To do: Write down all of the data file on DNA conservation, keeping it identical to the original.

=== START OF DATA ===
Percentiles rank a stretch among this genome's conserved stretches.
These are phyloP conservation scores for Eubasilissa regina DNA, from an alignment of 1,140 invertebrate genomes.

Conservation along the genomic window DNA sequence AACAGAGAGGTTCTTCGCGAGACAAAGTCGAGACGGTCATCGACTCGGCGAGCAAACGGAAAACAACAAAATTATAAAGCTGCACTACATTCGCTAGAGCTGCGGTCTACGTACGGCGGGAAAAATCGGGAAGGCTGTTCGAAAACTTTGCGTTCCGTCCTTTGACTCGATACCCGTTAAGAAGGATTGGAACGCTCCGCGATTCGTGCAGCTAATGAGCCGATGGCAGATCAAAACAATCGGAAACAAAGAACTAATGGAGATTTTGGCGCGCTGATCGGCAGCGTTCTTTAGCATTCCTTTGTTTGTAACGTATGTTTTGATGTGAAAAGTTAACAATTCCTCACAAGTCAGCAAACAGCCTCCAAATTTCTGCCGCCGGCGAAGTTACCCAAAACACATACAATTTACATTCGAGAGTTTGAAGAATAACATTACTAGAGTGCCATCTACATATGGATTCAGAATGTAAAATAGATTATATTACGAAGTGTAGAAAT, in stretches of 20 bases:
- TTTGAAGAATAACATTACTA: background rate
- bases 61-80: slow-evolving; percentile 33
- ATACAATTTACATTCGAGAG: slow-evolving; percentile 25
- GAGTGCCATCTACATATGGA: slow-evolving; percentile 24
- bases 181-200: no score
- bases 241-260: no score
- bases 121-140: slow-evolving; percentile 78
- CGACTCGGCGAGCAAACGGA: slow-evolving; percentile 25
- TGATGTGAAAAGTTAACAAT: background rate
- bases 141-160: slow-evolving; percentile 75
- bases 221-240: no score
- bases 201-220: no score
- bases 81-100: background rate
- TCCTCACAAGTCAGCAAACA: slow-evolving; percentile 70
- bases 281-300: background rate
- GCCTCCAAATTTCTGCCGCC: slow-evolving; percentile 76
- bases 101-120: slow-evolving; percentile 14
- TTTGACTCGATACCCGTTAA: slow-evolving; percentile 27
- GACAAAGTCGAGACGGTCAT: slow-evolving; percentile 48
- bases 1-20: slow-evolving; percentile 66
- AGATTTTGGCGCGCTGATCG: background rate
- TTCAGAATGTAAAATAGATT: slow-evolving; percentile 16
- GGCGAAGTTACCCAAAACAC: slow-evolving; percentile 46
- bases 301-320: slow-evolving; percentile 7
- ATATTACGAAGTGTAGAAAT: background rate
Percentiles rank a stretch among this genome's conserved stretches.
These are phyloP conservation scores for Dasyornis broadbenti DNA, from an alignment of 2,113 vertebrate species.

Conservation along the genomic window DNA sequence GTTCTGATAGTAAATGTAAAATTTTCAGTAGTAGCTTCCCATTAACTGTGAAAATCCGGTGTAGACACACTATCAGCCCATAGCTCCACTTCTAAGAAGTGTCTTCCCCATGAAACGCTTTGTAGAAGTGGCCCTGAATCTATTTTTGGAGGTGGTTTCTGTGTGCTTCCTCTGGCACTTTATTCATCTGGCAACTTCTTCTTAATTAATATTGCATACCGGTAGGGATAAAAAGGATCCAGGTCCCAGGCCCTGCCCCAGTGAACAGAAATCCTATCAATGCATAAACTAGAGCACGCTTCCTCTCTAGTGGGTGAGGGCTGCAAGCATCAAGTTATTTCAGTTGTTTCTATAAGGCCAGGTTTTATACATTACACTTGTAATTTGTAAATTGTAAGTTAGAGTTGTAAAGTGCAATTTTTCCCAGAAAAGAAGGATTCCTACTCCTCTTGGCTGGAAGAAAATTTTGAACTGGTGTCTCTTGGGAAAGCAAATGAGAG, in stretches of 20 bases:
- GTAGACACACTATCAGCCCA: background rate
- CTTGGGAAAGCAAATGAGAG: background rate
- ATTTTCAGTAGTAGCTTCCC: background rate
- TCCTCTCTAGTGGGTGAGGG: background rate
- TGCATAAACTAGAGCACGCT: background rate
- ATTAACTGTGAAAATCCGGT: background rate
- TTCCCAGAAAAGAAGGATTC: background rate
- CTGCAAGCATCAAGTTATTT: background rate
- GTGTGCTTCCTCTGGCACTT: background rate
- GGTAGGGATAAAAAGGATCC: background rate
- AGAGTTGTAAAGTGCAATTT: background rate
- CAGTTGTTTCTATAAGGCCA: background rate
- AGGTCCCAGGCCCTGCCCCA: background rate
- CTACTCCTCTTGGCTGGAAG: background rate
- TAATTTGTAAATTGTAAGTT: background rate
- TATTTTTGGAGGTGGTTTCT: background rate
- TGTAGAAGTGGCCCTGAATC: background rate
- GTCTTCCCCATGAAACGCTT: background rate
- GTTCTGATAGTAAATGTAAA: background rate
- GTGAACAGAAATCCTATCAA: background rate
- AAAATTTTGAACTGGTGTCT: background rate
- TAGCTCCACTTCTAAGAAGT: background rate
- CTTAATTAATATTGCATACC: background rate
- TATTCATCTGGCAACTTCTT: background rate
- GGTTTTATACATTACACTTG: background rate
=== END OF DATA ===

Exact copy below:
Percentiles rank a stretch among this genome's conserved stretches.
These are phyloP conservation scores for Eubasilissa regina DNA, from an alignment of 1,140 invertebrate genomes.

Conservation along the genomic window DNA sequence AACAGAGAGGTTCTTCGCGAGACAAAGTCGAGACGGTCATCGACTCGGCGAGCAAACGGAAAACAACAAAATTATAAAGCTGCACTACATTCGCTAGAGCTGCGGTCTACGTACGGCGGGAAAAATCGGGAAGGCTGTTCGAAAACTTTGCGTTCCGTCCTTTGACTCGATACCCGTTAAGAAGGATTGGAACGCTCCGCGATTCGTGCAGCTAATGAGCCGATGGCAGATCAAAACAATCGGAAACAAAGAACTAATGGAGATTTTGGCGCGCTGATCGGCAGCGTTCTTTAGCATTCCTTTGTTTGTAACGTATGTTTTGATGTGAAAAGTTAACAATTCCTCACAAGTCAGCAAACAGCCTCCAAATTTCTGCCGCCGGCGAAGTTACCCAAAACACATACAATTTACATTCGAGAGTTTGAAGAATAACATTACTAGAGTGCCATCTACATATGGATTCAGAATGTAAAATAGATTATATTACGAAGTGTAGAAAT, in stretches of 20 bases:
- TTTGAAGAATAACATTACTA: background rate
- bases 61-80: slow-evolving; percentile 33
- ATACAATTTACATTCGAGAG: slow-evolving; percentile 25
- GAGTGCCATCTACATATGGA: slow-evolving; percentile 24
- bases 181-200: no score
- bases 241-260: no score
- bases 121-140: slow-evolving; percentile 78
- CGACTCGGCGAGCAAACGGA: slow-evolving; percentile 25
- TGATGTGAAAAGTTAACAAT: background rate
- bases 141-160: slow-evolving; percentile 75
- bases 221-240: no score
- bases 201-220: no score
- bases 81-100: background rate
- TCCTCACAAGTCAGCAAACA: slow-evolving; percentile 70
- bases 281-300: background rate
- GCCTCCAAATTTCTGCCGCC: slow-evolving; percentile 76
- bases 101-120: slow-evolving; percentile 14
- TTTGACTCGATACCCGTTAA: slow-evolving; percentile 27
- GACAAAGTCGAGACGGTCAT: slow-evolving; percentile 48
- bases 1-20: slow-evolving; percentile 66
- AGATTTTGGCGCGCTGATCG: background rate
- TTCAGAATGTAAAATAGATT: slow-evolving; percentile 16
- GGCGAAGTTACCCAAAACAC: slow-evolving; percentile 46
- bases 301-320: slow-evolving; percentile 7
- ATATTACGAAGTGTAGAAAT: background rate
Percentiles rank a stretch among this genome's conserved stretches.
These are phyloP conservation scores for Dasyornis broadbenti DNA, from an alignment of 2,113 vertebrate species.

Conservation along the genomic window DNA sequence GTTCTGATAGTAAATGTAAAATTTTCAGTAGTAGCTTCCCATTAACTGTGAAAATCCGGTGTAGACACACTATCAGCCCATAGCTCCACTTCTAAGAAGTGTCTTCCCCATGAAACGCTTTGTAGAAGTGGCCCTGAATCTATTTTTGGAGGTGGTTTCTGTGTGCTTCCTCTGGCACTTTATTCATCTGGCAACTTCTTCTTAATTAATATTGCATACCGGTAGGGATAAAAAGGATCCAGGTCCCAGGCCCTGCCCCAGTGAACAGAAATCCTATCAATGCATAAACTAGAGCACGCTTCCTCTCTAGTGGGTGAGGGCTGCAAGCATCAAGTTATTTCAGTTGTTTCTATAAGGCCAGGTTTTATACATTACACTTGTAATTTGTAAATTGTAAGTTAGAGTTGTAAAGTGCAATTTTTCCCAGAAAAGAAGGATTCCTACTCCTCTTGGCTGGAAGAAAATTTTGAACTGGTGTCTCTTGGGAAAGCAAATGAGAG, in stretches of 20 bases:
- GTAGACACACTATCAGCCCA: background rate
- CTTGGGAAAGCAAATGAGAG: background rate
- ATTTTCAGTAGTAGCTTCCC: background rate
- TCCTCTCTAGTGGGTGAGGG: background rate
- TGCATAAACTAGAGCACGCT: background rate
- ATTAACTGTGAAAATCCGGT: background rate
- TTCCCAGAAAAGAAGGATTC: background rate
- CTGCAAGCATCAAGTTATTT: background rate
- GTGTGCTTCCTCTGGCACTT: background rate
- GGTAGGGATAAAAAGGATCC: background rate
- AGAGTTGTAAAGTGCAATTT: background rate
- CAGTTGTTTCTATAAGGCCA: background rate
- AGGTCCCAGGCCCTGCCCCA: background rate
- CTACTCCTCTTGGCTGGAAG: background rate
- TAATTTGTAAATTGTAAGTT: background rate
- TATTTTTGGAGGTGGTTTCT: background rate
- TGTAGAAGTGGCCCTGAATC: background rate
- GTCTTCCCCATGAAACGCTT: background rate
- GTTCTGATAGTAAATGTAAA: background rate
- GTGAACAGAAATCCTATCAA: background rate
- AAAATTTTGAACTGGTGTCT: background rate
- TAGCTCCACTTCTAAGAAGT: background rate
- CTTAATTAATATTGCATACC: background rate
- TATTCATCTGGCAACTTCTT: background rate
- GGTTTTATACATTACACTTG: background rate